Dan Pfeiffer, a former Obama senior adviser wrote that … “A majority of Americans voted to rejoin the Paris Accords, repeal the Muslim ban, implement more comprehensive pandemic measures and so on. Pushing forward on agenda items supported by the majority of Americans is not divisive just because [Republican Sens.] Ted Cruz and Ron Johnson find it irksome,” per Pfeiffer.
Politico “Before President Joe Biden can tackle the pandemic, address the economic crisis or fulfill promises on infrastructure and climate change, he must first rebuild the federal agency at the center of it all. The Office of Management and Budget (OMB) is the nerve center of the White House, the department through which Biden’s fiscal and regulatory agenda must pass. But after Donald Trump, the workforce is demoralized, particularly after political leaders pushed to test boundaries at Trump’s behest.
… Biden will need to restore trust, reset norms and bolster the ranks at the budget office after Trump stripped civil servants of authority and worker protections while pushing a legally dubious agenda that many at the agency do not support, according to interviews with half a dozen current and former OMB officials. …“In the new president’s first three days in office, the Biden administration has given career staff back their power in overseeing federal spending and released more than $27 billion for critical services temporarily frozen by Trump’s recent request for spending cuts.”
Punchbowl ‘It was inevitable … New security recommendations from the U.S. Capitol Police following the deadly Jan. 6 attack on the Capitol are already becoming fodder from pols in both parties. It’s likely to get a lot worse before it gets better.
Acting USCP Chief Yogananda Pittman … said in a statement released Thursday that the security around the Capitol needs to be dramatically beefed up — including “permanent fencing” – and that “back-up forces” should be quickly available to help respond to security threats. Speaker Nancy Pelosi — who ordered a security review by U.S. Army Lt. General Russel Honore — said the full review will be done by March 5.
STEPPED UP TRAVEL SECURITY The House Sergeant at Arms sent out new guidance about security for members of Congress traveling back and forth to D.C.
REPUBLICANS ARE UNDER INTENSE PRESSURE to acquit Donald Trump — whether they think he committed an impeachable offense or not. At this point, it’s all about self-preservation. When Mitch McConnel signaled the trial vote would be one of conscience for members — and that he wouldn’t be whipping the issue — he was, some would argue, giving Republicans room to break with the ex-president. But Senate sources tell us activists and typical Republican primary voters are pushing them in the opposite direction. Some donors fear if more than a handful of Republicans vote to convict, there is a real threat of a third-party MAGA uprising.
All but five Republican senators backed former president Donald Trump on Tuesday in a key test vote ahead of his impeachment trial, signaling that the proceedings are likely to end with Trump’s acquittal on the charge that he incited the Jan. 6 Capitol riot. The vote also demonstrated the continued sway Trump holds over GOP officeholders, even after his exit from the White House under a historic cloud caused by his refusal to concede the November election and his unprecedented efforts to challenge the result.” (WaPo)
Trump’s trial is not scheduled to begin until Feb. 9, but senators were sworn in for the proceedings Tuesday, and they immediately voted on an objection raised by Sen. Rand Paul (R-Ky.) questioning the constitutional basis for the impeachment and removal of a former president.”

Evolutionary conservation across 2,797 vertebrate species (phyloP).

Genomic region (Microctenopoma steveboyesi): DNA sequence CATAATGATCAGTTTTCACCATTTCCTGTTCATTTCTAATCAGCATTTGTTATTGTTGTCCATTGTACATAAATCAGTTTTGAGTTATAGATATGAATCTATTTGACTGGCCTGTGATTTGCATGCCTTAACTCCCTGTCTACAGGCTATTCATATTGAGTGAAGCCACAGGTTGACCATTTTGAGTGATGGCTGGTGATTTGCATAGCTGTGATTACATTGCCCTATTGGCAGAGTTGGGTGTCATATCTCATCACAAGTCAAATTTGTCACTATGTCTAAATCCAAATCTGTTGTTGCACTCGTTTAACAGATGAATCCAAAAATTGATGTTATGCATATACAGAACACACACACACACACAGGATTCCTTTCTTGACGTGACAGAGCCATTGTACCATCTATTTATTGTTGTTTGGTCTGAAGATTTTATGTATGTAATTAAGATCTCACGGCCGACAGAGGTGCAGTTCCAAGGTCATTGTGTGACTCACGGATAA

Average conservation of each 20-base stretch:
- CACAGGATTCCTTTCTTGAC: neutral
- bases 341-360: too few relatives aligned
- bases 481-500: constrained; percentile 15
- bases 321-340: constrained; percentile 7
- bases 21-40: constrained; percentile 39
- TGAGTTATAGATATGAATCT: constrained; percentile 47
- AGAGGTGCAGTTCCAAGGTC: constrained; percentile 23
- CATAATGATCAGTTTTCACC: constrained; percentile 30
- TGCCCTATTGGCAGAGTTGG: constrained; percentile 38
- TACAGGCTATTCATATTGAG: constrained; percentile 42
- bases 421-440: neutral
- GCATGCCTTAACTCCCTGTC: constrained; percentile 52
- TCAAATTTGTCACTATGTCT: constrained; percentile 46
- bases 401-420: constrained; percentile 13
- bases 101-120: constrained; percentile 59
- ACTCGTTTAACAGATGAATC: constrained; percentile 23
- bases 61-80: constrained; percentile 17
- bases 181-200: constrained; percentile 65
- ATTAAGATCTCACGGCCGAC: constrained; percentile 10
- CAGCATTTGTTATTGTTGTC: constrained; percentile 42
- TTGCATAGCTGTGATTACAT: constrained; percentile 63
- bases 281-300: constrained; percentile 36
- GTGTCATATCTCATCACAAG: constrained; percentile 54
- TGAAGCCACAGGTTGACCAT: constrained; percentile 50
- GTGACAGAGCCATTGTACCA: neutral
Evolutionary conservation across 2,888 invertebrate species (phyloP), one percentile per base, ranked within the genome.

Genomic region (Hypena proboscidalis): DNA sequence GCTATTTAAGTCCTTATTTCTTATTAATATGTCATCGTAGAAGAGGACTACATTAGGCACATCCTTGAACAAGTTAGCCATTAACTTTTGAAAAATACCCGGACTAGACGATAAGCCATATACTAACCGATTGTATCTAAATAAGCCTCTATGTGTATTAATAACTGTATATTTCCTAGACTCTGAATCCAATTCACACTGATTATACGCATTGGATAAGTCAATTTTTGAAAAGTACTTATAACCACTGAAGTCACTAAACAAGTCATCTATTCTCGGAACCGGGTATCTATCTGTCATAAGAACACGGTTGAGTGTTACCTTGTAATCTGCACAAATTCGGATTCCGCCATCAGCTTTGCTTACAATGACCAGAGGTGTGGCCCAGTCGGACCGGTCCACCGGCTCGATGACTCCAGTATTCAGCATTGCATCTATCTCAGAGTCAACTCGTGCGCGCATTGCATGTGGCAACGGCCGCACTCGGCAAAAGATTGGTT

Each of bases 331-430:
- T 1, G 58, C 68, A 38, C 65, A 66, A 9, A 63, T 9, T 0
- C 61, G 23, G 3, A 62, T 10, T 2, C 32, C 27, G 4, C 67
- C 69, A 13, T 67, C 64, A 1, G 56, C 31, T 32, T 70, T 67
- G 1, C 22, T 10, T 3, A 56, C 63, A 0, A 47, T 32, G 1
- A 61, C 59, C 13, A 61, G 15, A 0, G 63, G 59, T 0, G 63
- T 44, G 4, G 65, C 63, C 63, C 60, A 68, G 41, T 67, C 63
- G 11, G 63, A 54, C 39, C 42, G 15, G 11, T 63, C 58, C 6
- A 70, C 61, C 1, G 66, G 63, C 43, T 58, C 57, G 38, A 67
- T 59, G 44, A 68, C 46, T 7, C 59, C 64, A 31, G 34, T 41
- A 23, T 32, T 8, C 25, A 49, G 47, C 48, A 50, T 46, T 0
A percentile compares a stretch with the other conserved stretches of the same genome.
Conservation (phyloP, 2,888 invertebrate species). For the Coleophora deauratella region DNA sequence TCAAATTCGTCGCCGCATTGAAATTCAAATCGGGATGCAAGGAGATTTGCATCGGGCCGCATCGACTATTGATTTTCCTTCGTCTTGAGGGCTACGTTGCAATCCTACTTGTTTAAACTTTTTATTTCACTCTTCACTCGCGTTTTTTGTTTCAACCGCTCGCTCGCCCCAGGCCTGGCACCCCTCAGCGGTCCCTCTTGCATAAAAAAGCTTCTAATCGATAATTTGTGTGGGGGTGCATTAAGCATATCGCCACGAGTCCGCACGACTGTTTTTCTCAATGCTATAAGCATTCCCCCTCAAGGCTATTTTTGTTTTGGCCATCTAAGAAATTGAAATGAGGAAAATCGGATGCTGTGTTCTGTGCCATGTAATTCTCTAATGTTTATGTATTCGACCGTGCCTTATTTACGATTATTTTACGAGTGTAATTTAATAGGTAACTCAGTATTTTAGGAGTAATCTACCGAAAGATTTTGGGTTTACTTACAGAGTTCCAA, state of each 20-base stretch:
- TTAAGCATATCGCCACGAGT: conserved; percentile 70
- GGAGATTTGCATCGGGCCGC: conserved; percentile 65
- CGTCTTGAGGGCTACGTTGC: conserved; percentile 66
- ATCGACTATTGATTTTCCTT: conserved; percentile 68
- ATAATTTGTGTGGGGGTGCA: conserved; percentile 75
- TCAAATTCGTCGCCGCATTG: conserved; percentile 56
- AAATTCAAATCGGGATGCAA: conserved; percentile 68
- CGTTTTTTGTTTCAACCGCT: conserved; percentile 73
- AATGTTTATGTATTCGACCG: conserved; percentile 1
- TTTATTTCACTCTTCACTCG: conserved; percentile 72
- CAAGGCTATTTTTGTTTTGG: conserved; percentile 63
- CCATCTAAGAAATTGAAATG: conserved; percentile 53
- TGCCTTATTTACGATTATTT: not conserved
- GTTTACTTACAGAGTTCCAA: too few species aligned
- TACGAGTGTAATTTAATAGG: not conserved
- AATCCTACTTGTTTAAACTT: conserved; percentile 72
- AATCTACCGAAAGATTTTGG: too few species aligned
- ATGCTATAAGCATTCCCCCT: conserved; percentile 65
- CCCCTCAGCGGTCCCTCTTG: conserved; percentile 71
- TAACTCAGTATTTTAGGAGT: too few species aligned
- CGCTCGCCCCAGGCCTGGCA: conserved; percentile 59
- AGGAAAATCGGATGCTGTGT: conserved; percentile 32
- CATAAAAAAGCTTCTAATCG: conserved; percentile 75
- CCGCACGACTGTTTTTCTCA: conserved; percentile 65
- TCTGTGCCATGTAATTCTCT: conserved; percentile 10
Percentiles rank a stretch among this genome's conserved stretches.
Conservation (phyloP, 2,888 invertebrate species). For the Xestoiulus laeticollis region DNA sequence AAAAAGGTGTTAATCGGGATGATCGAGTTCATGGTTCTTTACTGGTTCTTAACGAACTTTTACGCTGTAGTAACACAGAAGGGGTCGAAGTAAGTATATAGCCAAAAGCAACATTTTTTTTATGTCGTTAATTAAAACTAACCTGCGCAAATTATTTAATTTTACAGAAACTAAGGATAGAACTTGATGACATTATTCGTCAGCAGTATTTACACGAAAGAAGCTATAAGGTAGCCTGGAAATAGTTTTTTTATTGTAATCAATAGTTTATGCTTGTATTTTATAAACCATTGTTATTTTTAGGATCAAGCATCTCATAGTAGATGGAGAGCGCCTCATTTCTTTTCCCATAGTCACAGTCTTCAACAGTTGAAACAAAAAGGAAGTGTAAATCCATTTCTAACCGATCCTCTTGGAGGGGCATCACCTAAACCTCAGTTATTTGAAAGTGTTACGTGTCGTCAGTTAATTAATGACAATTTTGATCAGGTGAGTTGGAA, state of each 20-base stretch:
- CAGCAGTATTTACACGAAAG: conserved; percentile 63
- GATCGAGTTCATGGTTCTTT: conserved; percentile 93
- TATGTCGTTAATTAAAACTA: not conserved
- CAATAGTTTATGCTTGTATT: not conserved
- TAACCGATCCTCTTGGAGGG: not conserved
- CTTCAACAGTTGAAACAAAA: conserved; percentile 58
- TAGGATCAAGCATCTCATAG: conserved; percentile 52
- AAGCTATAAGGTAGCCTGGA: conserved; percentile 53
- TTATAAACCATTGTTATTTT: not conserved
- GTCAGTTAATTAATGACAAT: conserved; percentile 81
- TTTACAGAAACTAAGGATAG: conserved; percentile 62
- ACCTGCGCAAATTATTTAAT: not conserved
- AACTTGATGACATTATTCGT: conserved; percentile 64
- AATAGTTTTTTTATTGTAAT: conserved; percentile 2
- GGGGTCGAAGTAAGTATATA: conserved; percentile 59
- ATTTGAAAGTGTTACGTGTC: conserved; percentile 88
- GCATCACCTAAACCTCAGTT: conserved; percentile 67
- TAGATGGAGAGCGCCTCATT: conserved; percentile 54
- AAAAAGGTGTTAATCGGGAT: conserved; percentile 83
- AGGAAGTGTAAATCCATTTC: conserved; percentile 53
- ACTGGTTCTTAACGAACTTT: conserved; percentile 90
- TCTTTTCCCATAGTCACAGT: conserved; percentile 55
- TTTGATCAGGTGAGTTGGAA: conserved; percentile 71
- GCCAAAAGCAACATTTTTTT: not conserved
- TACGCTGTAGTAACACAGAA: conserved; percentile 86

The U.S. economy shrank by 3.5% last year, the Commerce Department reported, with the country seeing both its largest quarterly GDP decline and its largest quarterly GDP increase in the second and third quarters, respectively.
Where it stands: The 3.5% decline is the worst year for the U.S. since at least the end of World War II, and the economy is more than $473 billion smaller than it was before the pandemic hit.”
Axios “The Johnson & Johnson coronavirus vaccine prevented 100% of hospitalizations and deaths in clinical trials, the company said today. Why it matters: The single-dose vaccine could speed up the vaccinations of America’s vulnerable populations, as new variants spread. By the numbers: Overall: 66% effective in preventing moderate to severe COVID in nearly 44,000 participants in Phase 3 trials across eight countries. In the U.S.: 72% effective. In South Africa, home of a more aggressive variant: 57% effective.
What they’re saying: For mer CDC director Tom Frieden, “It has a lot of advantages, easier to store, easier to make.” Former FDA commissioner Scott Gottlieb: “The J&J vaccine turns in a fantastic result. We now have three highly effective vaccines. This vaccine showed sustained (and increasing!) immune protection over time, perhaps from a robust early induction of memory immune cells (CD4 and CD8).”
SEND IN THE CAVLARY Politico “The Pentagon is considering sending active-duty troops to large, federally run coronavirus vaccine centers, a major departure for the department and the first significant sign that the Biden administration is moving to take more control of a program that states are struggling to manage. “The Federal Emergency Management Agency is hoping to set up roughly 100 vaccine sites nationwide as early as next month, and on Wednesday night requested that the Pentagon send help to support the effort. The sites, and the use of the military within them, would require the approval of state governments.” DISPARITY NPR: “Slightly more than 6% of American adults have received at least the first dose of the COVID-19 vaccine — but a disproportionately small number of them are Black and Hispanic people.”